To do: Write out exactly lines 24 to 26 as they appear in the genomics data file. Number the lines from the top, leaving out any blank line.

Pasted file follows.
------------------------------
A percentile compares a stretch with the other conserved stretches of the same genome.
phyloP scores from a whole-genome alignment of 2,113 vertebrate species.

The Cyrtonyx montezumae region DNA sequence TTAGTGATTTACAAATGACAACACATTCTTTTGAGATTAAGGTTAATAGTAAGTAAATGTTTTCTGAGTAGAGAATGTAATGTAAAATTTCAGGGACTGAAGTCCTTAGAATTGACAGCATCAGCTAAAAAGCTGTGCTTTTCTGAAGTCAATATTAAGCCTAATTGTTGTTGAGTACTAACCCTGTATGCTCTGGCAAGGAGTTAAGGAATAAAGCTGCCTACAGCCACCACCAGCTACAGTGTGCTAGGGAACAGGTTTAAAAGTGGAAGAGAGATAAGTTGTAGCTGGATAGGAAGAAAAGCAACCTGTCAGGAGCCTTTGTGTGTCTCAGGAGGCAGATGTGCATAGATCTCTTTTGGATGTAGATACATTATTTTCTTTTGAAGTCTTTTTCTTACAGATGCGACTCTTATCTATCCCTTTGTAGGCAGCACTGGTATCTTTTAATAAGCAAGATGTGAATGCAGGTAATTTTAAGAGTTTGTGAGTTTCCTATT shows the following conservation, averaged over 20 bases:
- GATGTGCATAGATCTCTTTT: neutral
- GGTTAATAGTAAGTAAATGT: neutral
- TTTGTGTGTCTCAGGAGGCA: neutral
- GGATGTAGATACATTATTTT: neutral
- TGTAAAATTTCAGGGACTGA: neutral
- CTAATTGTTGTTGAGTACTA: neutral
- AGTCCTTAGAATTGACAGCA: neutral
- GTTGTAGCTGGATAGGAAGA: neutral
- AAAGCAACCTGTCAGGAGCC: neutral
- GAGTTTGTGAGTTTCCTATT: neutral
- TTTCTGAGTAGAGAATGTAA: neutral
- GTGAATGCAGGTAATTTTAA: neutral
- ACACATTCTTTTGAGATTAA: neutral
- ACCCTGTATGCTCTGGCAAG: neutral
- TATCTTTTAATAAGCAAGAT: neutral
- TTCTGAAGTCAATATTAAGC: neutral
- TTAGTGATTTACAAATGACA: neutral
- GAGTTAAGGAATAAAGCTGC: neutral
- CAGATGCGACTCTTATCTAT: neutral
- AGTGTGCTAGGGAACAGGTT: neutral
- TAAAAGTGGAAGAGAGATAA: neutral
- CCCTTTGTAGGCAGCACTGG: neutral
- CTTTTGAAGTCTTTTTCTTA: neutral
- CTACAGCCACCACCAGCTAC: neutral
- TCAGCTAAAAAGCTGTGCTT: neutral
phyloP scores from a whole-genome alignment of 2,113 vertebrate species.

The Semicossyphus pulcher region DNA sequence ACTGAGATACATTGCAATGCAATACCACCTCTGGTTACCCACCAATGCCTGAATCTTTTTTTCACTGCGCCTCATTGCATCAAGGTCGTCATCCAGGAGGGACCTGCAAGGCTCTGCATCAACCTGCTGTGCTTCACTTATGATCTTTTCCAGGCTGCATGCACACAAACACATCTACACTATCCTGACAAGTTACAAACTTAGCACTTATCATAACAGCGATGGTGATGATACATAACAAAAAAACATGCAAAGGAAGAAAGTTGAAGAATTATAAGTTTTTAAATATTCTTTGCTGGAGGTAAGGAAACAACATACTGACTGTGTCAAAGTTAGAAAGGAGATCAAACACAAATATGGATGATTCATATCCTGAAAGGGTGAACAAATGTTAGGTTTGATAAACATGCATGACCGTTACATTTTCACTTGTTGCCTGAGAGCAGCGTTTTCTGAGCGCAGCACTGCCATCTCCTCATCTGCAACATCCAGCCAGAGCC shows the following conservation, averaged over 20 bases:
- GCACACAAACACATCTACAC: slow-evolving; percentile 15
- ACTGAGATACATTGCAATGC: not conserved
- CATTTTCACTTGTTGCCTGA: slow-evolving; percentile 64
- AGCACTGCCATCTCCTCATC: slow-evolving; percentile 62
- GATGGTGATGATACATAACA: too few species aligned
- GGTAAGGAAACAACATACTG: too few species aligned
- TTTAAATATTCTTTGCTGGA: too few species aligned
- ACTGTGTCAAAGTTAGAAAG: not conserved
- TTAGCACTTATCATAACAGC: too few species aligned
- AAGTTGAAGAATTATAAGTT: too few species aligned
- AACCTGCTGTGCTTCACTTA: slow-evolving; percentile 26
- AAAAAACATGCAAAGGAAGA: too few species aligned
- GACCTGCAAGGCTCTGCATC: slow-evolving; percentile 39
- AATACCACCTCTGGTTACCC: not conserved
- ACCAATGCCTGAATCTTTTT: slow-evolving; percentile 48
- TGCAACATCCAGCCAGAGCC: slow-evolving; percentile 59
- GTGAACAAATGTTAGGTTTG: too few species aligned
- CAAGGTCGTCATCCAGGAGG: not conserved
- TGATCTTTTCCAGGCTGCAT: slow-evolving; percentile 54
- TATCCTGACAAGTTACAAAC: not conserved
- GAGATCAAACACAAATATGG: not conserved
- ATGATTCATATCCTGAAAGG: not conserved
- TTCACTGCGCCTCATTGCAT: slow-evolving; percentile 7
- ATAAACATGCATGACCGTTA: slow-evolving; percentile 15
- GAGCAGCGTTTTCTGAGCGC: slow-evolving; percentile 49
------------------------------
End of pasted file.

- TAAAAGTGGAAGAGAGATAA: neutral
- CCCTTTGTAGGCAGCACTGG: neutral
- CTTTTGAAGTCTTTTTCTTA: neutral